Case Study: James
I developed a passion for science in high school, which led me to an interest in engineering research in college. Learning new things and how they can eventually improve society has been an awesome experience. I work at the Energy Materials and Biosensors Laboratory at the Mechanical and Materials Engineering at the Florida International University, Miami. I identify as a black minority student.
Through my research experience I have learned the skills to be a better scientist and researcher. I had fears initially about working with people from other backgrounds, but these gradually faded out as a result of the way my colleagues and teammates have been welcoming and very receptive.
My advice for students from underrepresented groups who want to engage in engineering research is to always have an open mind, be positive, stay focused, and keep in mind why you started the program. There were times when I felt especially low or frustrated, and I always tried to remind myself why I embarked on my Ph.D. journey and where I hoped to be in the future. I like to think about who my work will help and all those who will be affected by the research I’m doing. Our struggles and successes eventually make us more resilient and determined.
My advice for faculty and other leaders who want to welcome individuals from underrepresented groups is similar, but with the focus on the student instead of themselves: Keep an open mind, be positive with your students, stay focused, and remember why you hired them.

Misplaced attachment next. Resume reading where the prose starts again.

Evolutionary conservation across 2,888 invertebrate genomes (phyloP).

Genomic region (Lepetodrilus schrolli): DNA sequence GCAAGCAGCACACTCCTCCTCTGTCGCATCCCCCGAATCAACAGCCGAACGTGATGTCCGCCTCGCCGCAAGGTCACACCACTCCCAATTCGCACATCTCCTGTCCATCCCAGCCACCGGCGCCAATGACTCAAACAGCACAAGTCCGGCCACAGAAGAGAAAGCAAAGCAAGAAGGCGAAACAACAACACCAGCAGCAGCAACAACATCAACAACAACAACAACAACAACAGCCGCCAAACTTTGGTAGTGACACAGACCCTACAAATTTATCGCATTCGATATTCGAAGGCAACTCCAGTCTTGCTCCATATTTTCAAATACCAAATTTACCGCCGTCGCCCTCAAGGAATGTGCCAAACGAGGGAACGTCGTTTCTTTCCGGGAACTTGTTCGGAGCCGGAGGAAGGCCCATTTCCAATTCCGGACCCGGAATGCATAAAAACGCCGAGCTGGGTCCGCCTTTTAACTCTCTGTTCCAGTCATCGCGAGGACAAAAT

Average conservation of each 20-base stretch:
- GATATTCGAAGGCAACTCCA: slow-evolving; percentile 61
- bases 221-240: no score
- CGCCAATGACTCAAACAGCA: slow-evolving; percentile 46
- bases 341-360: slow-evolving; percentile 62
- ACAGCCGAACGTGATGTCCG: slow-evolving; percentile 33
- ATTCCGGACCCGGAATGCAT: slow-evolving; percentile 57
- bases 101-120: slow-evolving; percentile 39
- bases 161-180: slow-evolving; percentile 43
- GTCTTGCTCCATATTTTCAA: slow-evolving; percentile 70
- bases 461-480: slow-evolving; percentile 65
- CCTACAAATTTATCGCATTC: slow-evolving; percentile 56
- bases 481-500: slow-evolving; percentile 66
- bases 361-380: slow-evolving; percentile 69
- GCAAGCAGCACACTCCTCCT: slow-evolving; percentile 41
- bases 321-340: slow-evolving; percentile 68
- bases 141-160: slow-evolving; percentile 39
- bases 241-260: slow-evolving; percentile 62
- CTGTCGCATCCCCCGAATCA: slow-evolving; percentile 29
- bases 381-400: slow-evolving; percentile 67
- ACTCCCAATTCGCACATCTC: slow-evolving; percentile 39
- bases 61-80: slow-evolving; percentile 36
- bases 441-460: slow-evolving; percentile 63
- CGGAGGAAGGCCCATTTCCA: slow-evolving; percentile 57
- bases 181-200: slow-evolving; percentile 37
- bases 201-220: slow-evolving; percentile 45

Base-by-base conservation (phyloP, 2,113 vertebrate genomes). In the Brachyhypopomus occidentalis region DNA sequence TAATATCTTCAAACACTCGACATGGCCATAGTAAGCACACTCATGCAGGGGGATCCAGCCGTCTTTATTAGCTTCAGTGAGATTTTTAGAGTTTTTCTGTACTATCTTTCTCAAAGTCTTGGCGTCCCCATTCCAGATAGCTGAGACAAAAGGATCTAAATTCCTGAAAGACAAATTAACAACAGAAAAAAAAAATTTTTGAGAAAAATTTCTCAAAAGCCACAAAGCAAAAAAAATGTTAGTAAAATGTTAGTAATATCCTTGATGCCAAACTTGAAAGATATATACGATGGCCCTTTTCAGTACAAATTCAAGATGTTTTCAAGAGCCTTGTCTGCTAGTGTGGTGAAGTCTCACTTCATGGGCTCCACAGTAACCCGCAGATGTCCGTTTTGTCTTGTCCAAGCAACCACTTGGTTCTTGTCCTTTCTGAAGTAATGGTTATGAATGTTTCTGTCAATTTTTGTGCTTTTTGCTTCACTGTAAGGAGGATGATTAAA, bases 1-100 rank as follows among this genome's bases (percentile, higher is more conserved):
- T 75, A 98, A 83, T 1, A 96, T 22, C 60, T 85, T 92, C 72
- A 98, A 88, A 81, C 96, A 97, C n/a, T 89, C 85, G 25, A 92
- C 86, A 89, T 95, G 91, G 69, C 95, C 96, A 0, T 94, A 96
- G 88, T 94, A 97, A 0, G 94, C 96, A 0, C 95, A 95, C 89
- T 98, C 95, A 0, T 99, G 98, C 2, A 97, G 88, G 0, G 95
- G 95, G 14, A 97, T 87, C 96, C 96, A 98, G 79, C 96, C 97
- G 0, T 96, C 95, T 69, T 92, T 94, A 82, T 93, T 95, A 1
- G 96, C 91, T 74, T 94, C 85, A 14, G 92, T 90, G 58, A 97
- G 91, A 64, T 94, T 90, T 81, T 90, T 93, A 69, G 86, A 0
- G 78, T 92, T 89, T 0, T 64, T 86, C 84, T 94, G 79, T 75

As a faculty member, one needs to be open to and prepared for all possibilities, including all backgrounds and identities of their students. People cannot choose most of their identities, and therefore faculty should embrace difference as a way to find more perspectives and solutions. A positive mindset generally results in positive results. Sometimes students from underrepresented groups may have obstacles that impede their performance, but by being empathetic and open to discussion, a faculty member can help the student succeed and create an atmosphere for success. Faculty may be focused on research results, but by focusing on students’ education and growth, not only will your lab and research succeed, but those students will go on to have a stronger impact on society.